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NJ Advocates Dismiss Trump’s Claim Video Games Cause Mass Shootings

Gun control and rapid access to mental health treatment real keys to stem wave of violence washing over the country

Dr. Theresa Berger and other healthcare leaders scoffed at President Donald Trump’s assertion Monday that violent video games motivate mass murderers — a widely-debunked theory which nonetheless survives among conservatives as one solution to stopping gun violence.

“We must stop the glorification of violence in our society,” Trump said. “This includes the gruesome and grisly video games that are now commonplace.”

“I have two sons. They played video games throughout their entire childhood. They did not have any inclination to shoot up anybody, to go to a school, to hurt anybody. It’s a video game,” said Berger. “Reality is, people are utilizing these weapons and killing innocent people.”

“I don’t believe that video games are the solution. I think there are so many other things that we could be doing,” said Patricia DeShields, executive director of Project HOPE.

Community health professionals gathered in Camden to kick off National Health Center Week with a street fair highlighting services provided by New Jersey’s 24 federally qualified health centers that treat more than a half-million patients annually. These folks see gun violence as a public health epidemic, but the president didn’t call for gun control Monday. He did ask for bipartisan cooperation to red-flag people with mental illness.

“We must reform our mental health laws to better identify mentally disturbed individuals who may commit acts of violence and make sure those people not only get treatment, but when necessary, involuntary confinement. Mental illness and hatred pulls the trigger, not the gun,” said Trump.

Long waiting times for therapy

Caregivers explained timely mental health treatment isn’t easy to access. A 2016 survey showed new patients could wait more than two months for first appointments with a New Jersey psychiatrist.

“You need to be able to walk into your physician’s office and have the opportunity to say, ‘You know what? Do you have a mental health care provider here because I’m depressed,'” DeShields said. “And you shouldn’t have to wait for a referral, you shouldn’t have to wait for three months, at best, to get a mental health appointment for care.”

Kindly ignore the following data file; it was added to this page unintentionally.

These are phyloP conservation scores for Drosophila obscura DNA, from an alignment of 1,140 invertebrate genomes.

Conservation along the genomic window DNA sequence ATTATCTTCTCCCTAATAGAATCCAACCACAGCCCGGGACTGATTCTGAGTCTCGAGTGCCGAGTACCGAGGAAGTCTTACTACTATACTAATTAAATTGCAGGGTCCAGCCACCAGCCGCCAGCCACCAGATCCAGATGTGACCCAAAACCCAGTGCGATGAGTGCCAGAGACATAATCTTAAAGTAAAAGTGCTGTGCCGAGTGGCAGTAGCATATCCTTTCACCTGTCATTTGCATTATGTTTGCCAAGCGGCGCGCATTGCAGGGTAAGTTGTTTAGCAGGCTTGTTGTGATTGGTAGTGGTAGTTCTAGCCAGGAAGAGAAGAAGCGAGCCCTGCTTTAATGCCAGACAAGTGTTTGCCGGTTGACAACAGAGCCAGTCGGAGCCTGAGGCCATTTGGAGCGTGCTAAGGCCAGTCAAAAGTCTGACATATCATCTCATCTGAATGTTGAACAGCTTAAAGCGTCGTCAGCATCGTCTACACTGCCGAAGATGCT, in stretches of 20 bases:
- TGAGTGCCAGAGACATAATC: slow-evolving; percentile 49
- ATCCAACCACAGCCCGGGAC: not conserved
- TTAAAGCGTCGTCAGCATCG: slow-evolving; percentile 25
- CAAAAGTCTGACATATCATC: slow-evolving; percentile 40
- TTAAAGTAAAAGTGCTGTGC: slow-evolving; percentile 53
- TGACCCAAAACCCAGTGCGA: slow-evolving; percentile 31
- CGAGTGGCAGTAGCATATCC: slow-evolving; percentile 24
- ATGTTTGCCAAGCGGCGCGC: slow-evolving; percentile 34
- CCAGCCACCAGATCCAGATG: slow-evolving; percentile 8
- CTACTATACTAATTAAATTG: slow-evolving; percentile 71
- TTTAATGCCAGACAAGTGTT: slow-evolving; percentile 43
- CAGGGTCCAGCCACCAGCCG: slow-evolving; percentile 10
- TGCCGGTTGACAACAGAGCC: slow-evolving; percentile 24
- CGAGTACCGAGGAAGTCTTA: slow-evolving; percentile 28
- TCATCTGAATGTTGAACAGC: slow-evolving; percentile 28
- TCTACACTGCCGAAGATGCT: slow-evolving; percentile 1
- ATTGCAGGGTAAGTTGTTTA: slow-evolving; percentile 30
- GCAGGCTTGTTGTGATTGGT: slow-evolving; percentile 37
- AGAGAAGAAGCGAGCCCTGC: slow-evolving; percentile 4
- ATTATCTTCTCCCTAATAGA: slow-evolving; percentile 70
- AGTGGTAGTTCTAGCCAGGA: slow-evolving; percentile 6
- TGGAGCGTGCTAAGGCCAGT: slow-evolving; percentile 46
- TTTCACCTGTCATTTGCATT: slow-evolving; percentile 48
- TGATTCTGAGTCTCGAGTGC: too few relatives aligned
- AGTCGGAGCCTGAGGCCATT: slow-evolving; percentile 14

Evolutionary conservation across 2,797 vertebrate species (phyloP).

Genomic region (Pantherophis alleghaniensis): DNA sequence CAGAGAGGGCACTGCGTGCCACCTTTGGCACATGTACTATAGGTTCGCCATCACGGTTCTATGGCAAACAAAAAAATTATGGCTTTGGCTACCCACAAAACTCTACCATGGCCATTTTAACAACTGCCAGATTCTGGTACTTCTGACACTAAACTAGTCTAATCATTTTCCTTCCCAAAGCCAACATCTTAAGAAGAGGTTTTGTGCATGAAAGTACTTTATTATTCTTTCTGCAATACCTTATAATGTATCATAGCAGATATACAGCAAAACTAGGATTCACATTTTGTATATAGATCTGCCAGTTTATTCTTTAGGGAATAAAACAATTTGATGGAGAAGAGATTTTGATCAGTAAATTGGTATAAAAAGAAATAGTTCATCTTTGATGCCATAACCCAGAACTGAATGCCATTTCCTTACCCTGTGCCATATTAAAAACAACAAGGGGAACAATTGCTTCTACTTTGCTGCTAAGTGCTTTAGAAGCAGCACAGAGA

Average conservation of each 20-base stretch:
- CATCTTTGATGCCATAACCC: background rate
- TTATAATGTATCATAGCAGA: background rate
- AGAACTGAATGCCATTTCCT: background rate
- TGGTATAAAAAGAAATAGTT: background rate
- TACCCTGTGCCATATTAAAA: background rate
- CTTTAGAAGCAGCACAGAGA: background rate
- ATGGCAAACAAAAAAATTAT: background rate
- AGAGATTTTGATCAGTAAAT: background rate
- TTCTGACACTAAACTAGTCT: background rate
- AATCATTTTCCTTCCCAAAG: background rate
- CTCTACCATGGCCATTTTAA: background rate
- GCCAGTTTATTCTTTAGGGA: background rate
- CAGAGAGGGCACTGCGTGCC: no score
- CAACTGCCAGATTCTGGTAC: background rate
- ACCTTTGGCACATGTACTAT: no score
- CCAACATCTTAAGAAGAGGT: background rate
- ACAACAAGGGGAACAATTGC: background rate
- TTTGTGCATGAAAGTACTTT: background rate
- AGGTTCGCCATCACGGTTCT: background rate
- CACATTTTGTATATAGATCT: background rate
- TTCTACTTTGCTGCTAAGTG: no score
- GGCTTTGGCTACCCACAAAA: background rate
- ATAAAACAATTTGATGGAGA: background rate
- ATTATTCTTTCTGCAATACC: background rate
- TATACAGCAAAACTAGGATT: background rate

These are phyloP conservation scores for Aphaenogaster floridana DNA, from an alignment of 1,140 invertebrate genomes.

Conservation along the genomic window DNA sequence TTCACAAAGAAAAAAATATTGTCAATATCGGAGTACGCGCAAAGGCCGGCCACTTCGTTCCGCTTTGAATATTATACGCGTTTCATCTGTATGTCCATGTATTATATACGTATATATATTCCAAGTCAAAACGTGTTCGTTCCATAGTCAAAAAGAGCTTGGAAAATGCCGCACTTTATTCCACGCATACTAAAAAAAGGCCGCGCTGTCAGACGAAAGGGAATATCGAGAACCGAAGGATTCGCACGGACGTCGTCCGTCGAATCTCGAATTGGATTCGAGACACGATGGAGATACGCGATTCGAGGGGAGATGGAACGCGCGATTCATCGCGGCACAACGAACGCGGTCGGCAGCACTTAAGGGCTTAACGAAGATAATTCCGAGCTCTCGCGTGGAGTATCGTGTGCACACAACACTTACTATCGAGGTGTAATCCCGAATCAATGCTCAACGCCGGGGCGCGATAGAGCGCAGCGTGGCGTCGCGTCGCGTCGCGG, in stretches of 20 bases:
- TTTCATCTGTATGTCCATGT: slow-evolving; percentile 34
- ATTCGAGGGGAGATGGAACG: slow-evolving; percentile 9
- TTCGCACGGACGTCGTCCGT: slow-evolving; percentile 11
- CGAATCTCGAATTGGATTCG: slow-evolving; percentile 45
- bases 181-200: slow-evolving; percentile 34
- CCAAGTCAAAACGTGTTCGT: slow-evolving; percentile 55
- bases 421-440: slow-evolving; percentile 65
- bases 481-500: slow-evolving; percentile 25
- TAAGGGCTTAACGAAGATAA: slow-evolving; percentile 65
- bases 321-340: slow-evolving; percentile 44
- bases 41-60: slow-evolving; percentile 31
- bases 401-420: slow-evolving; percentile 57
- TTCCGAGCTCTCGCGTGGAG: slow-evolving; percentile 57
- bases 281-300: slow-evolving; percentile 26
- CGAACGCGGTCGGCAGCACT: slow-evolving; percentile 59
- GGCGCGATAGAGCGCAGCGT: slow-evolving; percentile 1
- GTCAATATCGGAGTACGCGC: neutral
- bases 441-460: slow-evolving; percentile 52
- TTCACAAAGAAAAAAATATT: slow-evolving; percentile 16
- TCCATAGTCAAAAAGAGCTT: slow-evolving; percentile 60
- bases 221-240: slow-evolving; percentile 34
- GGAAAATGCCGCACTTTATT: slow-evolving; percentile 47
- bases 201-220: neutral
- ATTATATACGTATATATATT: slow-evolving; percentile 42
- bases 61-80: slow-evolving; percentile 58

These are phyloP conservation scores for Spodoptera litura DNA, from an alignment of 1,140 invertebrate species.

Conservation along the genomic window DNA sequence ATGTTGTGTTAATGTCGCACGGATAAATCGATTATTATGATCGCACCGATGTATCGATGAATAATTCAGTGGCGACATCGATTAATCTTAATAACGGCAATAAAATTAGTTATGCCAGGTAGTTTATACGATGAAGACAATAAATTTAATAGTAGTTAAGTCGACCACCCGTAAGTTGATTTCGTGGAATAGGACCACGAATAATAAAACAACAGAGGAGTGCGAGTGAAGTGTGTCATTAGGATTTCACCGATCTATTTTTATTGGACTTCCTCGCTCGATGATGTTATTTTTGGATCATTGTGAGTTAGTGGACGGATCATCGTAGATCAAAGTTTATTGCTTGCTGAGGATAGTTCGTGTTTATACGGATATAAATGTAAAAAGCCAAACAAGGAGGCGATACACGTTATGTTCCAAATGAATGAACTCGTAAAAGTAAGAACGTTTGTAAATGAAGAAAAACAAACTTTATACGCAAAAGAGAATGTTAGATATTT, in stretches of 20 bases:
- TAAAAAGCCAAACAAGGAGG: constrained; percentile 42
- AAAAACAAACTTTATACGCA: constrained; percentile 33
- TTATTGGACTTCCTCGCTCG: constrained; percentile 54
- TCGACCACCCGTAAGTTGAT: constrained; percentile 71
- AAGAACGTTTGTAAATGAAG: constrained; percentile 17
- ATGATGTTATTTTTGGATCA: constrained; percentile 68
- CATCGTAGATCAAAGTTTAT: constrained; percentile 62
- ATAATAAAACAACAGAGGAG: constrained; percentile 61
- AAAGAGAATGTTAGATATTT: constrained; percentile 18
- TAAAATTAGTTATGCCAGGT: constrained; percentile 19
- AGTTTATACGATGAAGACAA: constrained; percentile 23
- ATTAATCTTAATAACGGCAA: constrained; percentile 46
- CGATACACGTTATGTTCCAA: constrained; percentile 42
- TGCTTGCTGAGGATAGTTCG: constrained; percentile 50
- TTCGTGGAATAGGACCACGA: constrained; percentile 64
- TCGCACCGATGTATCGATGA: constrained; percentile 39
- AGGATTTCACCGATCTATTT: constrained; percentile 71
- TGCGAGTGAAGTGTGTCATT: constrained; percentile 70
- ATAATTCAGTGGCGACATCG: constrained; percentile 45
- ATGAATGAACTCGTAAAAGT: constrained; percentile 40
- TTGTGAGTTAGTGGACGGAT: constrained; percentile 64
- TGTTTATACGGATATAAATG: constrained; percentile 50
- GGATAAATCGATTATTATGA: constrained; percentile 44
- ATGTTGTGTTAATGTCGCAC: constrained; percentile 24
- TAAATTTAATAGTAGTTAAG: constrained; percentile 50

“Surely mental health is an issue, but if the person who is mentally ill doesn’t have a gun in their hand, they can’t kill anybody,” said Sen. Bob Menendez.

Critics like Menendez claim Trump’s recommendations fall short of what’s required, particularly after the president in 2017 revoked an Obama-era rule that would have placed more mentally unstable people on the national background-check database. Menendez implored the president to support bans on assault weapons and high-capacity magazines and the truly universal background-check bill that passed the House.

“That can ensure by a universal background check that someone with a mental illness doesn’t get access to a gun,” said Menendez. “We need a citizen uprising at the end of the day. When people speak out and say, ‘I’ve had enough, and I’m going to judge my elected representative in Washington by how they act on these issues,’ then members will get the message.”

Menendez said he’s eager to return to Washington to work on real solutions to gun violence and that he hopes Majority Leader Mitch McConnell calls an emergency Senate session.

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